Blair and the wages of spin
With controversy raging over the endlessly delayed Chilcot report on the Iraq war, pressure on the former British prime minister is relentless. But the Mail got ahead of itself in proclaiming that Blair had apologized. In an interview with the US television channel CNN, he acknowledged that the rise of Daesh may not be unconnected with the war but came nowhere near to admitting that British intervention in Iraq was a terrible mistake for which he was to blame.
Cynics assumed that, with an announcement imminent about the publication date of the Chilcot report, Blair was anxious to pre-empt leaked indications that it underlined his culpability. However, the inquiry’s chairman, Sir John Chilcot has now confirmed that his report, already six years late, will not appear until the summer of 2016. For the moment, the only thing known about the report is that it is of prodigious proportions.
The truth is that Blair cannot bear to go unnoticed. Though narcissism is scarcely unusual among politicians, Blair’s appetite for self-exposure long ago signaled that his own brand of it is extreme. Characteristically, narcissists are fantasists who live in a world of their own. What is extraordinary in Blair’s case is that he persuaded the Labour Party and a large swathe of the British public to share his fantasy — with woeful consequences when it came to foreign policy.
Under Blair, the Labour Party made a fetish of PR and spin. In concert with his director of communications, Alastair Campbell, whose appetite for publicity rivals his own, Blair became obsessed with “micro-managing” the news, with controlling the media “narrative.” The narrative on Iraq projected him as a messiah with a mission to rid the world of a tyrant who was oppressing his own people dictator and threatening the west with weapons of mass destruction. Blair still speaks as though he personally toppled Saddam Hussein.
In a BBC radio program on the Chilcot inquiry, the journalist Peter Oborne highlighted how Blair bent the truth. The former United Nations’ weapons inspector, Hans Blix, explained how Blair transformed the uncertainties in his report on Iraq’s WMD into absolute certainties. A veteran diplomat, Blix stopped short of saying that Blair lied but had no hesitation in saying that his findings were systematically misrepresented. Another contributor to the program, Sir Stephen Wall, Blair’s European Union special adviser, recalled how the Blair government twisted the words of French President Jacques Chirac, briefing that France would not support military action in Iraq in any circumstances when Chirac had in fact declined to back it on the basis of the existing evidence. While making no reference to orders to incinerate awkward documents, Wall also remembered how Blair’s Attorney General, Lord Goldsmith, faced intense pressure to alter his original determination that military intervention was illegal.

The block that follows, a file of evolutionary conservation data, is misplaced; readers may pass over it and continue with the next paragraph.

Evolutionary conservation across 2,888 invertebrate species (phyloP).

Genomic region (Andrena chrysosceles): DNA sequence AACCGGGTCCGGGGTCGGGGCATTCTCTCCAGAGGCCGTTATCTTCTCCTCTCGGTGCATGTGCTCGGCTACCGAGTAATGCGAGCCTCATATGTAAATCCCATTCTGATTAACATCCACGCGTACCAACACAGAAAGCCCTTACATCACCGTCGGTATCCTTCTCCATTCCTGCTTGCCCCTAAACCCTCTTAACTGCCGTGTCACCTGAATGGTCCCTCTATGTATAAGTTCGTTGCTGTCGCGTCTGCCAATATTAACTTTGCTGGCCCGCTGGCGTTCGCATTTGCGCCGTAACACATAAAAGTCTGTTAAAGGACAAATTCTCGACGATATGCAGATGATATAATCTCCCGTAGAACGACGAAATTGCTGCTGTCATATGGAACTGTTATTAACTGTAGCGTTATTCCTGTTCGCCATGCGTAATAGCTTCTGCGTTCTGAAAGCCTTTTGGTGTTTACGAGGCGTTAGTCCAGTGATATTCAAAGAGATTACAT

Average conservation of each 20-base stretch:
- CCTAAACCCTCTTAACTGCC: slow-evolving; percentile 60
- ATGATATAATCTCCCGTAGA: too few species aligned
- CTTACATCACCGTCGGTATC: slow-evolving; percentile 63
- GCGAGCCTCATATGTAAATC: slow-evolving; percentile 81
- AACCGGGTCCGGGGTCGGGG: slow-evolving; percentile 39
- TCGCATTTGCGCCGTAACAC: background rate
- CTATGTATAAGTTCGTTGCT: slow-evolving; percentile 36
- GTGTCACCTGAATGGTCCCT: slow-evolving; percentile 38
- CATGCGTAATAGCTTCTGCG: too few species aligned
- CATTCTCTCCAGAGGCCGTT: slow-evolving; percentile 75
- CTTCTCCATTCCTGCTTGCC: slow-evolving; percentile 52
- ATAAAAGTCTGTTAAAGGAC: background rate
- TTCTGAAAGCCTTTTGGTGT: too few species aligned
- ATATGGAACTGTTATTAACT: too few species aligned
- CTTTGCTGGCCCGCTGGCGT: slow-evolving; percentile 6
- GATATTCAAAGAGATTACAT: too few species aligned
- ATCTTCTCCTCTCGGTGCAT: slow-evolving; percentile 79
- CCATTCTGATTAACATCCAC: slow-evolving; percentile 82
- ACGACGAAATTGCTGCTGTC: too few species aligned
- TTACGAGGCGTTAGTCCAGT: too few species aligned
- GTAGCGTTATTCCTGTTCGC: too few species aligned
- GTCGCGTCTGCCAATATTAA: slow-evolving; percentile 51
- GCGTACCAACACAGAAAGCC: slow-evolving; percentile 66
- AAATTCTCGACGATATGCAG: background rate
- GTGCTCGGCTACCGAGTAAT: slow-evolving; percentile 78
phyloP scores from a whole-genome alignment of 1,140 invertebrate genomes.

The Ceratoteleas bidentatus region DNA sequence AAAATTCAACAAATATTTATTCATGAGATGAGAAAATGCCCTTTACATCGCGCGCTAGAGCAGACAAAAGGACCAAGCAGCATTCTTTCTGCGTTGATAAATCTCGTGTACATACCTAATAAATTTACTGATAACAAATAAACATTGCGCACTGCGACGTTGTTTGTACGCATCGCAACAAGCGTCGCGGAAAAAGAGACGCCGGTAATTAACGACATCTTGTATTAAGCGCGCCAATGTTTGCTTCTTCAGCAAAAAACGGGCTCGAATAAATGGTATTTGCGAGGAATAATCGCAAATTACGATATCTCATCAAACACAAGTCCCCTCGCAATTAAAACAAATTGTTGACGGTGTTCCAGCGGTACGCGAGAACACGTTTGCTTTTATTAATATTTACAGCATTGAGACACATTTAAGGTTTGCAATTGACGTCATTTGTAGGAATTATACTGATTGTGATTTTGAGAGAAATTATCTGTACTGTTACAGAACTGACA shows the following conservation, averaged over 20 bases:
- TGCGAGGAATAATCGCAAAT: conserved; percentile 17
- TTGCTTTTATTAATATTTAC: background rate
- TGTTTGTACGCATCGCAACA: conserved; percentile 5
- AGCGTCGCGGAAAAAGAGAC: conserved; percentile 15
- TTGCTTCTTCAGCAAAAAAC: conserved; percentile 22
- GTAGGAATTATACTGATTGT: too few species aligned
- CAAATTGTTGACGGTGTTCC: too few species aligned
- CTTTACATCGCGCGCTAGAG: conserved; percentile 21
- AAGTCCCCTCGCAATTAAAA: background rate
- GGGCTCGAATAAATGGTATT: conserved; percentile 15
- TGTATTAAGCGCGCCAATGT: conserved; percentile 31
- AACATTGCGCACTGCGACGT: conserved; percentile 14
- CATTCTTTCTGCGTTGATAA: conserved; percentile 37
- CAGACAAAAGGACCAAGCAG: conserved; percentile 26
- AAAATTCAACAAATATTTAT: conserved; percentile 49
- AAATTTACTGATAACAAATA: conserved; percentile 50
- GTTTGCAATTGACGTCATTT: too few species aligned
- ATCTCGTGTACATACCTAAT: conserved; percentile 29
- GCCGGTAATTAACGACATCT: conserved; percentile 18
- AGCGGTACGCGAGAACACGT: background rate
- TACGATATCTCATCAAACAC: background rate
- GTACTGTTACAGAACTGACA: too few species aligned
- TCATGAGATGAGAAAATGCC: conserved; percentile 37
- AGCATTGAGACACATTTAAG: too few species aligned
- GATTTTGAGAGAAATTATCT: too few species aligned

Peter Oborne pointed out that no audit on Blair and Iraq could ignore the verdict of Eliza Manningham-Buller, the former director of British internal intelligence, M15, that the war produced the opposite effect to the one promised by Blair. Instead of lessening the terrorist threat to the UK, it greatly exacerbated it, obliging the security services to seek a massive expansion in their resources.
Yet the British preoccupation with Blair’s betrayal of public trust can smack of national narcissism, a wider detachment from reality. After all, if Blair owes his own people an apology, what of the apology he owes to the people of Iraq — not to mention to the Palestinians, whose friend he affected to be in his fruitless latter-day incarnation as the West’s Middle East Peace Envoy? Moreover, what does it say about a country capable of re-electing such a politician in the face of mounting evidence that he had manipulated the British parliament into endorsing a calamitous war of dubious legality? Blair may have much to answer for, but so too, perhaps, does the nation that for 10 years placed its destiny in his suspect hands.
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